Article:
This weekend marks the 30th anniversary of when an F-4 tornado ripped through the Barrie area and many wonder if it could happen again.

Geoff Coulson has been a meteorologist at Environment Canada for 32 years and it was early in his career when he witnessed events unfold that would lead to an unprecedented outbreak of severe thunderstorms, storms that’s spawned 14 tornadoes in six hours.

It was May 31, 1985 when one tornado ripped through Grand Valley before causing major damage in Tottenham. While another tornado touched down in Barrie’s south end, twelve people died that day.

Coulson says severe thunderstorm watches and warnings had been issued.  

“It was recognized even back in 1985 that this was going to be a big day for thunderstorms. Thunderstorms need that heat and humidity to be the fuel that drives them, we knew we had a lot of that, we knew it was unstable meaning that once these storms started to form they would get pretty significant quickly and the last ingredient was a cold front sweeping in from west to east,” says Coulson.

At the time Doppler radar had just been introduced and captured an image of the storm over as the tornado hit Barrie, basically showing the areas of intense rainfall.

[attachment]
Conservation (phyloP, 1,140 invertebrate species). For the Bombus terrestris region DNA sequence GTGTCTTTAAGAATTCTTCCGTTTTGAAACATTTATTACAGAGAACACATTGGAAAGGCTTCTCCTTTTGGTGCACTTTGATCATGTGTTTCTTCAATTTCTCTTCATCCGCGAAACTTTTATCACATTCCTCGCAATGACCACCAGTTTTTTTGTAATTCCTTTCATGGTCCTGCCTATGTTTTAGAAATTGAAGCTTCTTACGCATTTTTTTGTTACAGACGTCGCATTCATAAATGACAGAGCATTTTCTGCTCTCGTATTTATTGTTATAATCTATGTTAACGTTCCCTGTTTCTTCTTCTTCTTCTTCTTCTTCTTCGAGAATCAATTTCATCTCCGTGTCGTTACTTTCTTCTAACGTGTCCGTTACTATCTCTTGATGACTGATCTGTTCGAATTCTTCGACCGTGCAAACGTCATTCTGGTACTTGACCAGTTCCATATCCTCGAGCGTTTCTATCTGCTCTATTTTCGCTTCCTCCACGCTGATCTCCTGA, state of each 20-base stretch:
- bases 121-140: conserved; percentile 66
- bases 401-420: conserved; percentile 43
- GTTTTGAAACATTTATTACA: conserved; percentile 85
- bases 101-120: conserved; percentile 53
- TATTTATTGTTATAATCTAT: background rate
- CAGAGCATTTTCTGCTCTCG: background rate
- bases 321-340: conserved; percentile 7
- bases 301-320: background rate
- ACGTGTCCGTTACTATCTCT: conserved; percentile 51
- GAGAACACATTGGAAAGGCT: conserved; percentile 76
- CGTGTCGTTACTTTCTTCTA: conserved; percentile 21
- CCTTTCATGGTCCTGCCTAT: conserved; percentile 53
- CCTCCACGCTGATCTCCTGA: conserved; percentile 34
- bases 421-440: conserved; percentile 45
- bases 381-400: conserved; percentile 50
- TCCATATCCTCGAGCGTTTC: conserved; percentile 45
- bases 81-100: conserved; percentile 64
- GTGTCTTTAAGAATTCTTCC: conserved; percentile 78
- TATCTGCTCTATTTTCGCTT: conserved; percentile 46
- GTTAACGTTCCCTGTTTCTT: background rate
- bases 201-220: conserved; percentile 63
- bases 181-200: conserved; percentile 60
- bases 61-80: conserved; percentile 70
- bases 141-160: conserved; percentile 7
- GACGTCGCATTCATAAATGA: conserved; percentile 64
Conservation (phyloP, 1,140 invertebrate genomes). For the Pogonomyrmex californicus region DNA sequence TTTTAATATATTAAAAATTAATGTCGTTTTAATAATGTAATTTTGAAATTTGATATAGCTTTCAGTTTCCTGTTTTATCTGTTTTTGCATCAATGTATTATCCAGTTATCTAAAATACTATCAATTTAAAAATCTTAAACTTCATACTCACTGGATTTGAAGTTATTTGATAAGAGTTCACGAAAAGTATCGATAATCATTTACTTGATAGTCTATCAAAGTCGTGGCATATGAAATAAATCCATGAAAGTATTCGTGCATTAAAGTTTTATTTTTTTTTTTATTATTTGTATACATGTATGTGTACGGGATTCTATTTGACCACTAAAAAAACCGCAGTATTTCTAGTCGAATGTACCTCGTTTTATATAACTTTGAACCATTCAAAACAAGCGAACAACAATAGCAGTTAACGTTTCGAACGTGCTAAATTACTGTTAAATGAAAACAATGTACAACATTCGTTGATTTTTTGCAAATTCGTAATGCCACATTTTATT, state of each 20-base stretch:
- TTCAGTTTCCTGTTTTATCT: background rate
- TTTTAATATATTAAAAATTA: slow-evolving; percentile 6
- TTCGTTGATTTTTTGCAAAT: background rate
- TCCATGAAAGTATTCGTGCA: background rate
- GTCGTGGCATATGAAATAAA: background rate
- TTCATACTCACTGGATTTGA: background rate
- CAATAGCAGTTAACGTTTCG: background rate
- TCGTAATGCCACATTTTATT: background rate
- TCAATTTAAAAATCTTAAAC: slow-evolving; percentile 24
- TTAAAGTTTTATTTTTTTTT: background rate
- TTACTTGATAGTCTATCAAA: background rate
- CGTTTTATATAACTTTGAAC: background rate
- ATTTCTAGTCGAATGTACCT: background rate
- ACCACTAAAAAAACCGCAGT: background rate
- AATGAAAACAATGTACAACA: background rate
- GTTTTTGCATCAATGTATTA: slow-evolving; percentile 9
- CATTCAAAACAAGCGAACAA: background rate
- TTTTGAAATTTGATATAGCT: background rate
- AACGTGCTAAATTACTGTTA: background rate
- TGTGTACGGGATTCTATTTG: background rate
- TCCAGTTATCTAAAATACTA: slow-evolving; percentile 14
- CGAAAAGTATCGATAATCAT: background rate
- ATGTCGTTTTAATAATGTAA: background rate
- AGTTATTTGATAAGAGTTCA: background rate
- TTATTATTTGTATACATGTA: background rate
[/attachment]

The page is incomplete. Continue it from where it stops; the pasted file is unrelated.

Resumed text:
Today forecasters can see much more detail in images of the storm that hit Goderich.  Dave Sills is a severe weather scientist for Environment Canada and says Doppler can now show the direction that water droplets are moving which can help detect rotation.

“We can't really see the tornado because it's too small but. We can see that larger circulation that a tornado is possible,” says Sills.

While research is revealing the anatomy of storms that have produced tornadoes, it's still difficult to predict exactly where and when a tornado will form. Historically tornadoes tend to occur on a line between Windsor/London and Barrie.

Coulson urges the public to pay closer attention to severe thunderstorm watches and warnings. He says it’s important not to forget what happened thirty years ago because it could happen again.

“I look at audiences that I am speaking to and they are 20 or something they weren't around or were very young when this outbreak occurred back on May 31, 1985 and don't realize that something of this intensity this violence can happen here in southern Ontario,” says Coulson

Tornado season in central Ontario starts April and continues through October and on average about ten tornados touch down each year.